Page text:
If the player does not yet win, a message should be displayed and the player is given another chance to drag the searcher to the target.


A working solution for the program will appear below. Click inside the applet to interact with it.

Written Design

Once again, you are to produce a written design for this program before you begin implementing it. The act of writing up the design will help you to organize your thoughts into a coherent plan, and having it critiqued/graded before coding is likely to head off some potential pitfalls before they get too entrenched into your thinking and your program. The written design will be worth 5 points for this program.

Development and Debugging Tips

One of the great advantages of learning to program in a graphical environment like that provided by Objectdraw is the visual feedback that can help you figure out what is going wrong when your program does not work. But in this case, one of the most important parts of your program, the target location, is invisible. To aid in the development, testing, and debugging of your program, you may consider these techniques:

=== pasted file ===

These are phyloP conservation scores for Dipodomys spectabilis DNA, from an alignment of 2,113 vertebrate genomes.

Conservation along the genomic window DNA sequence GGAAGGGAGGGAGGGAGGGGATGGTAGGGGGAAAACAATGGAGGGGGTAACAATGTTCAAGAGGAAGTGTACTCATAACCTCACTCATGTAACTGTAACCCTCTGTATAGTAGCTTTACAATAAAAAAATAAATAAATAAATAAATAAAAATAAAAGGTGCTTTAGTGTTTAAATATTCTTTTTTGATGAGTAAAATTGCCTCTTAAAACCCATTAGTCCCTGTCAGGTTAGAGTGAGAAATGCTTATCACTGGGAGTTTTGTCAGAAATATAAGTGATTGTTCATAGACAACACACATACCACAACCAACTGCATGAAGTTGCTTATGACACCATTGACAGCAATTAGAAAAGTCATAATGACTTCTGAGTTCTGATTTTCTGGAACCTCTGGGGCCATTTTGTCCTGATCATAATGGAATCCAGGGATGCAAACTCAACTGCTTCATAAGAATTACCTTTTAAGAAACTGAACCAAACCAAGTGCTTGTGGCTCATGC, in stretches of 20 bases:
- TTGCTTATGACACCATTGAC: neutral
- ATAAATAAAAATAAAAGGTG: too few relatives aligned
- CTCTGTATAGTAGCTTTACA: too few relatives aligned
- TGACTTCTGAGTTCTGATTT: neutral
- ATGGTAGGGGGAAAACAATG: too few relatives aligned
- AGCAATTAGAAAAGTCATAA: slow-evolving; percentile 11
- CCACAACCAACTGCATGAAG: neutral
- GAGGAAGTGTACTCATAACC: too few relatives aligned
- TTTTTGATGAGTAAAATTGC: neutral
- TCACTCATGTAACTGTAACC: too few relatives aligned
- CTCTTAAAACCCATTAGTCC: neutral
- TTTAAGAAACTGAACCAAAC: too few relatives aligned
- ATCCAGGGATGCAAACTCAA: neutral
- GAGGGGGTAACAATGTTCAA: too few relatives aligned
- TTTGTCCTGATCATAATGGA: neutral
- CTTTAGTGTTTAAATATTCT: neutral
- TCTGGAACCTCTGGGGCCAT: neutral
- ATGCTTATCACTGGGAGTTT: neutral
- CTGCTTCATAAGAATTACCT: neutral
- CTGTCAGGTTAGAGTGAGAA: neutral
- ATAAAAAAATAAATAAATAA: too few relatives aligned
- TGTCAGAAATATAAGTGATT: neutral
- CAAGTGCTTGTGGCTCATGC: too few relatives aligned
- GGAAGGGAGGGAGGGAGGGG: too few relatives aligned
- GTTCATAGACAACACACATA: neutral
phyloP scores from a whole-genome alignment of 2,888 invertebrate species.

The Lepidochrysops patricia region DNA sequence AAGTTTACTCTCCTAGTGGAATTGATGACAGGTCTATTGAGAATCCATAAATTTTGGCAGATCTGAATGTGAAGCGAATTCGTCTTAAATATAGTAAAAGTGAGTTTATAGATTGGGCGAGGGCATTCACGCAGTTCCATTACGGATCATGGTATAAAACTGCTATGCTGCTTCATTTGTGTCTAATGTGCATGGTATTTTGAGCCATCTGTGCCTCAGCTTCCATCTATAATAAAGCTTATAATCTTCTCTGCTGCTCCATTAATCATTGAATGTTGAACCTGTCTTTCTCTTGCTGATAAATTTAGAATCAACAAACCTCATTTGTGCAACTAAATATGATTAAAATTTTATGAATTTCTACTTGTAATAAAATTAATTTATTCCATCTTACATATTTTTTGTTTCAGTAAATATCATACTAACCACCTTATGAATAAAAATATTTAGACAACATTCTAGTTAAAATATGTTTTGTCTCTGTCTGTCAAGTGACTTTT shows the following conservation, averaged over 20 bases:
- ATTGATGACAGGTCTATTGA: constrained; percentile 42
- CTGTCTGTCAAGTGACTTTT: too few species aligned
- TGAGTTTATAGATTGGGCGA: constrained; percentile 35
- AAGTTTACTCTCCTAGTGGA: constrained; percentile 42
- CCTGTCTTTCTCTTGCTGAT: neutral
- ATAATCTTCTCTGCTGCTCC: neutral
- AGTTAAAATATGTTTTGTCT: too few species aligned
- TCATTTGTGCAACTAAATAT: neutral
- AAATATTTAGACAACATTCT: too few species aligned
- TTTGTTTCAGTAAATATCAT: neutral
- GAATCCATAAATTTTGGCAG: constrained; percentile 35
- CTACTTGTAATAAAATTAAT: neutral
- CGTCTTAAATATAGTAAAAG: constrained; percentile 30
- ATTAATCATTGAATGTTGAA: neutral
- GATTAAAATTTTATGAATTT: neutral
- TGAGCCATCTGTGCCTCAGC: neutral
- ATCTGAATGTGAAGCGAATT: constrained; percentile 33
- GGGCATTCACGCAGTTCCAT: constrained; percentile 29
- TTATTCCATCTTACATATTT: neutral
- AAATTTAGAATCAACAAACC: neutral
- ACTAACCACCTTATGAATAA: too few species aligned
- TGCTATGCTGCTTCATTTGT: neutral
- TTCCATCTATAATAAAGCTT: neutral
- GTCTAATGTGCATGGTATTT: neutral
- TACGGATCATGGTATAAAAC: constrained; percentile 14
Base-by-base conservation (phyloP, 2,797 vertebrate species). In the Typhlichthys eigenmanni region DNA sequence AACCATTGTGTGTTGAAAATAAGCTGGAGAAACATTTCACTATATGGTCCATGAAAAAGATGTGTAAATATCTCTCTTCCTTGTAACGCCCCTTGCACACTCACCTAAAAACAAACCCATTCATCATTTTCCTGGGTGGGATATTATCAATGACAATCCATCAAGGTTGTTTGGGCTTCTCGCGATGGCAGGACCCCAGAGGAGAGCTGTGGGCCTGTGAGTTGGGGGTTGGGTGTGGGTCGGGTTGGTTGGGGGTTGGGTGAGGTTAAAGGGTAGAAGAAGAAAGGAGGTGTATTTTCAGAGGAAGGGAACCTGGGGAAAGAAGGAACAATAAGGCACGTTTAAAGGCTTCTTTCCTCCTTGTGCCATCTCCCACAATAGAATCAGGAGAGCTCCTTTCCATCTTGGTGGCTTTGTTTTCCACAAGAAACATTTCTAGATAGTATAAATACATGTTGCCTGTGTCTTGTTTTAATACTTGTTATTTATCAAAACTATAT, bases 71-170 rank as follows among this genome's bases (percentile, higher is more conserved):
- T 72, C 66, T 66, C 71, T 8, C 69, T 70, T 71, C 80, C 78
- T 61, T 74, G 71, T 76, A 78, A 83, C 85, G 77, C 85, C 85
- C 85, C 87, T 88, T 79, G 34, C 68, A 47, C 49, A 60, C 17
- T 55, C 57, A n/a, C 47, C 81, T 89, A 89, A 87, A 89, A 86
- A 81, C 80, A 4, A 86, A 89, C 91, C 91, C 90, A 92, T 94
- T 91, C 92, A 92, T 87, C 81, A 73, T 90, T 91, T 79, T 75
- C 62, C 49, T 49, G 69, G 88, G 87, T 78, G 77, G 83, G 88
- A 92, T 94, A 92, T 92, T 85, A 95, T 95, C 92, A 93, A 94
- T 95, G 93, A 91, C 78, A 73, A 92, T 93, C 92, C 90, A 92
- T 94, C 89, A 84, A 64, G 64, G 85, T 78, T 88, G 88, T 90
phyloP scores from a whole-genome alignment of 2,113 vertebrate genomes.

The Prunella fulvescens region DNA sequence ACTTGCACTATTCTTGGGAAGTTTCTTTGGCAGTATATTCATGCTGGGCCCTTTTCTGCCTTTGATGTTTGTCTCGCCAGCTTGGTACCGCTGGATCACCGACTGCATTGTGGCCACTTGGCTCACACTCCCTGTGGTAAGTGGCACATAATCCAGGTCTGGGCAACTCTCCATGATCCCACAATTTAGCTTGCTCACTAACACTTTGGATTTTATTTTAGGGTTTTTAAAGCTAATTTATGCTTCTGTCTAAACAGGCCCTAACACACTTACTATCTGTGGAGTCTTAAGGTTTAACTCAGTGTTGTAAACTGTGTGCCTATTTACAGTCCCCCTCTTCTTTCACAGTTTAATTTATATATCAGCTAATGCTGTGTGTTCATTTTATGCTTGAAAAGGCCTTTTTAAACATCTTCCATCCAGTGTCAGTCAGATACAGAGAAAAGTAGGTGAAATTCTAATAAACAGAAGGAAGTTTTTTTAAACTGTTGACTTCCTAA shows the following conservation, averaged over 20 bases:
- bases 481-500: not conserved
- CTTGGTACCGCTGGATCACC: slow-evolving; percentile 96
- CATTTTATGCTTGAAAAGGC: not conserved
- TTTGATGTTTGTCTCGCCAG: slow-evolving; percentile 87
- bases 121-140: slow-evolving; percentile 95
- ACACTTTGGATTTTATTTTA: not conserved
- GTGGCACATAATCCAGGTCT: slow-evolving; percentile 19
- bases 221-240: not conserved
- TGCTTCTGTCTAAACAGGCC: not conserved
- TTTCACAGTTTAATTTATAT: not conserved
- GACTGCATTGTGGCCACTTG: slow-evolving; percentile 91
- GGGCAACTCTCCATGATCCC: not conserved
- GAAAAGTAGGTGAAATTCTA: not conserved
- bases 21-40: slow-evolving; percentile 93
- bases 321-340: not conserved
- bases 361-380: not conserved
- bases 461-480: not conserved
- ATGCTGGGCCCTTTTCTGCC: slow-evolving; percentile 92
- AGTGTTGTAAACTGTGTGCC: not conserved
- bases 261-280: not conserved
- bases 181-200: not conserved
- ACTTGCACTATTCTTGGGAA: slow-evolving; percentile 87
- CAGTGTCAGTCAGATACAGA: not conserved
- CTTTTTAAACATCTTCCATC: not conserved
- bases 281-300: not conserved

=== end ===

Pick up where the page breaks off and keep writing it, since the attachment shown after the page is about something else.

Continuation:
If you do any of these, be sure to remove them before you submit your program for grading.